For example, lots of people think that Marie Antoinette was mean to her subjects and cared only for pleasure. However, Marie Antoinette: Princess of Versailles gives a whole different look at her character and personality. The book is fiction, but written as if it was Marie Antoinette’s diary. I think the author did that so readers might change their minds about Marie Antoinette.

I, for one, sympathized with Marie Antoinette from early on in the book. She had almost no friends in her life, and her mother was busy being an empress rather than taking the time to get to know her children. So I felt bad for her because that seems like a dreadful life. She was also forced to marry a French guy she didn’t know!  And he was fat! She was very disappointed when she saw him. If she had gotten to know him first, she might have come to like him in spite of his fatness and the fact that he did not even know how to make a snowball, if you can imagine that!  Personally, I would rather marry someone who knows how to make snowballs even if he is fat, because I would like to have snowball fights be a part of my life! Or, if I live where there is no snow, perhaps sock ball fights!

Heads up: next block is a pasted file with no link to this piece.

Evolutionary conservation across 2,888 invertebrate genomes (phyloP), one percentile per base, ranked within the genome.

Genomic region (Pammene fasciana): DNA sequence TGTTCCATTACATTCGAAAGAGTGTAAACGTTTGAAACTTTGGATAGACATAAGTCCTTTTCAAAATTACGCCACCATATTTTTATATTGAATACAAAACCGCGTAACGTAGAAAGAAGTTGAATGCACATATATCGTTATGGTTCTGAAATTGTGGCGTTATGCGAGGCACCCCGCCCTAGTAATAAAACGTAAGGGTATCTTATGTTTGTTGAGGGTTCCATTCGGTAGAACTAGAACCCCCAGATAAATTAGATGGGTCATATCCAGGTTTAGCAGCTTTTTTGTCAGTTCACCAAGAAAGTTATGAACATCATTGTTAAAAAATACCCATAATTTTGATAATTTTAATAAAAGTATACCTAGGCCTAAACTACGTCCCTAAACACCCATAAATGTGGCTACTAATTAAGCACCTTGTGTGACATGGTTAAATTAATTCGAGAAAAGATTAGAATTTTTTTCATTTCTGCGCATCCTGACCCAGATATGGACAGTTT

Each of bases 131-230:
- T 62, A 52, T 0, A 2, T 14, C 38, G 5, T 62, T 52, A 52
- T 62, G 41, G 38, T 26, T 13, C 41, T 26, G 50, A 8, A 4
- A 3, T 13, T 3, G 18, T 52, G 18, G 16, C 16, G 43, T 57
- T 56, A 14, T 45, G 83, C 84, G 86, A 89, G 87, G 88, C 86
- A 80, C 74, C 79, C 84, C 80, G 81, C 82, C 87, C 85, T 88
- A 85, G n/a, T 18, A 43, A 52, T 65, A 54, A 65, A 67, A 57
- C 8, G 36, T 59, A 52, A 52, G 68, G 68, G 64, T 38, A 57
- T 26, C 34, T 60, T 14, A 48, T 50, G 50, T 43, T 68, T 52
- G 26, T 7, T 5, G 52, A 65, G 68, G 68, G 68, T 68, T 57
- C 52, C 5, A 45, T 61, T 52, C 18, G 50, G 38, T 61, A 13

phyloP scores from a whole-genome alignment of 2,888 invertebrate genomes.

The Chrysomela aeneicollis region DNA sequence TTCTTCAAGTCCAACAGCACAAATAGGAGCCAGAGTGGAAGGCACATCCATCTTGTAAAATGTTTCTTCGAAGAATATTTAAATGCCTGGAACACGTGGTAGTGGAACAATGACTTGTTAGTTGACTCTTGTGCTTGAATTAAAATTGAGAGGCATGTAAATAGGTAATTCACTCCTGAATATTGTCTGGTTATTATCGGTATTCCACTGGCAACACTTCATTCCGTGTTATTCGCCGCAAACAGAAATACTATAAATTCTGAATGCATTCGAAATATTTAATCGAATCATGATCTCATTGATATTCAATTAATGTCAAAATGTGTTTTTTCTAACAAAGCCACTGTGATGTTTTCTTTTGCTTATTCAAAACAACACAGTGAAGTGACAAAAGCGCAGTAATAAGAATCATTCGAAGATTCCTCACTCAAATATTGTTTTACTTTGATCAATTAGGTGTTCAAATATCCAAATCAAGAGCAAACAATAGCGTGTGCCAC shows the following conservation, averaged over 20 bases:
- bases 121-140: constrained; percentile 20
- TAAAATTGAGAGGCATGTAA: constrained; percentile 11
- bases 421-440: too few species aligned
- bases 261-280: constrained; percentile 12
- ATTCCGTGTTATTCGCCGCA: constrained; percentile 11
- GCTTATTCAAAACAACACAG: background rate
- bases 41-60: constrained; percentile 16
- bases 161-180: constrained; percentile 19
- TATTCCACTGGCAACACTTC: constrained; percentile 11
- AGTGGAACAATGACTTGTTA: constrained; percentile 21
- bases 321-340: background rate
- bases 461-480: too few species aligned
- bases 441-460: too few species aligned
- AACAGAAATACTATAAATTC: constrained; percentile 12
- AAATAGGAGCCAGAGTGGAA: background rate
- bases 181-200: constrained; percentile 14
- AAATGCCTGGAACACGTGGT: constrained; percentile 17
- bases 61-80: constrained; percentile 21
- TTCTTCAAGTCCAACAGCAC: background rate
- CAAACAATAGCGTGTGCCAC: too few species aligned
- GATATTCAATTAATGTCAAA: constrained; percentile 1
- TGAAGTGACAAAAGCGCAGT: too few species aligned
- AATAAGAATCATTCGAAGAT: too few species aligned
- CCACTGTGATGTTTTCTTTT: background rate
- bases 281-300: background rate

Marie Antoinette: Princess of Versailles is a fascinating book to read, full of interesting facts about French etiquette, not to mention details about fine dresses. If you like historical fiction, I would recommend it.

Hannah’s questions for kids (and adults):

  • Have you ever wanted to be part of a royal family?
  • Do you keep a diary?
  • Would you let other people read your diary?

 

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The Measure of Success